Northeastern University student researchers have come up
with an apparatus to convert plastic waste into clean
energy without releasing harmful emissions.
leadership of Yiannis Levendis, distinguished professor
of mechanical and industrial engineering, a team of
undergraduate and graduate engineering students
developed a waste combustor, which breaks down
non-biodegradable plastics to create an alternative
source of fuel.
prototype was featured at the fifth annual MIT Energy
Conference this past March.
Self-sustainability is the key to the double-tank
combustor design. Plastic waste is first processed in an
upper tank through pyrolysis, which converts solid
plastic into gas. Next, the gas flows to a lower tank,
where it is burned with oxidants to generate heat and
steam. The heat sustains the combustor while the steam
can be used to generate electric power.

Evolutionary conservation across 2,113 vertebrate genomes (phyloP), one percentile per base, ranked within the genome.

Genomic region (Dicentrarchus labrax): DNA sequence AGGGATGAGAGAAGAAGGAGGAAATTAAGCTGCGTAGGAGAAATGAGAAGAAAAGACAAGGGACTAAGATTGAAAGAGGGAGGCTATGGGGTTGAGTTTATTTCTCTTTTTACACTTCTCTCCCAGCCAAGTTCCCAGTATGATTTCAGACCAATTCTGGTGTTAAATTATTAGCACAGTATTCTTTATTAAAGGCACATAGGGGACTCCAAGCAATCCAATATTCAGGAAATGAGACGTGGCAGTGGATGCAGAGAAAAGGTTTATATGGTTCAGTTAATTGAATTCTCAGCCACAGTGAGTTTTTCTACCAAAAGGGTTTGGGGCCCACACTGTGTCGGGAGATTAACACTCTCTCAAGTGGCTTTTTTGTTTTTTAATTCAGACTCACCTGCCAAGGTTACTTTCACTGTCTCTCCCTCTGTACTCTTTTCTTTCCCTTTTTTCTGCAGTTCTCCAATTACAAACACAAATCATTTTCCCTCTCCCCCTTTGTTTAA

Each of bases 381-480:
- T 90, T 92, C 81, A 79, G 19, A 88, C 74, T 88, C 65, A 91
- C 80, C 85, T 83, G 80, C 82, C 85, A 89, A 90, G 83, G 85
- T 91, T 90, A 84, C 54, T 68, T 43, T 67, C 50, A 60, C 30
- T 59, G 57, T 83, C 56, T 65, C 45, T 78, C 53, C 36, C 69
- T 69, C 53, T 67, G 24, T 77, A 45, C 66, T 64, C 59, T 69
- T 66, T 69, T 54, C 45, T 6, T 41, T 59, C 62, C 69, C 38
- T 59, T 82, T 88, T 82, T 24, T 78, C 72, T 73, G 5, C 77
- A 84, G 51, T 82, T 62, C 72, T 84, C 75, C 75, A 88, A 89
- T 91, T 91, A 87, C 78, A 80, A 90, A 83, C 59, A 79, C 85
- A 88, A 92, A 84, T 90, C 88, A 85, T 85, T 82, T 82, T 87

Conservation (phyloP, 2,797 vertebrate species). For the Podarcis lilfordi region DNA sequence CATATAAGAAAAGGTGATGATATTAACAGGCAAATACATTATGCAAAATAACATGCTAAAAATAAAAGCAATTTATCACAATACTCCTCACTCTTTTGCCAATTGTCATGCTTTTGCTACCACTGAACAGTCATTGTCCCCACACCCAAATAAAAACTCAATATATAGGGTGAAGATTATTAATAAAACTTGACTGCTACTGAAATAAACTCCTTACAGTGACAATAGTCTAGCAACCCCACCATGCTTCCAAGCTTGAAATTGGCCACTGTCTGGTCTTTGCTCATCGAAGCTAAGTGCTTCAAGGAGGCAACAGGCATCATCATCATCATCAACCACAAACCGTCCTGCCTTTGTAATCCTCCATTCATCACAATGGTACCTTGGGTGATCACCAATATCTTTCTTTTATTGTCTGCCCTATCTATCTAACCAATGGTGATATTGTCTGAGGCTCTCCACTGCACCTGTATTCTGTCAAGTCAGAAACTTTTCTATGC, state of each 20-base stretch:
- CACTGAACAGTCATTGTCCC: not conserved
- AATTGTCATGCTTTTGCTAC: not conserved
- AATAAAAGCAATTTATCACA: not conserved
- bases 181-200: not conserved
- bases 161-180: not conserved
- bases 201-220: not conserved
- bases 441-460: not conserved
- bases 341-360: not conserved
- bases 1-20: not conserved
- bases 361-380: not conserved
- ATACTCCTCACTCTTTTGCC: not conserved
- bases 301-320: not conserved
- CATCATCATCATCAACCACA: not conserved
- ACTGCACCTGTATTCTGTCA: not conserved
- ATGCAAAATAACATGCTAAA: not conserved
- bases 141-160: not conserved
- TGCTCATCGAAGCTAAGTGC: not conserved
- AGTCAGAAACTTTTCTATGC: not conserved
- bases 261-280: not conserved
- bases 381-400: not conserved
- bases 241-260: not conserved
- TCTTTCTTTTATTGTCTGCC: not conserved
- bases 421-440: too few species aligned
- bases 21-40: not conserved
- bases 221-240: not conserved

prototype can be scaled up to drive a large power plant,
which could connect to a plastic recycling center for a
constant flow of fuel," said David Laskowski, an
undergraduate student working on the team.evendis, who
has pursued research on the combustion of plastics and
other post-consumer wastes for the past 20 years, is
currently focusing on the concept of vaporizing solid
plastic waste, which would reduce levels of harmful
emissions during the combustion process.
inspiration behind my research is the quest to develop
clean, cost-efficient power sources in the face of
dwindling fossil fuel reserves," Levendis said. "It will
also help get rid of unsightly, non-biodegradable
plastic waste that cannot be recycled." (ANI)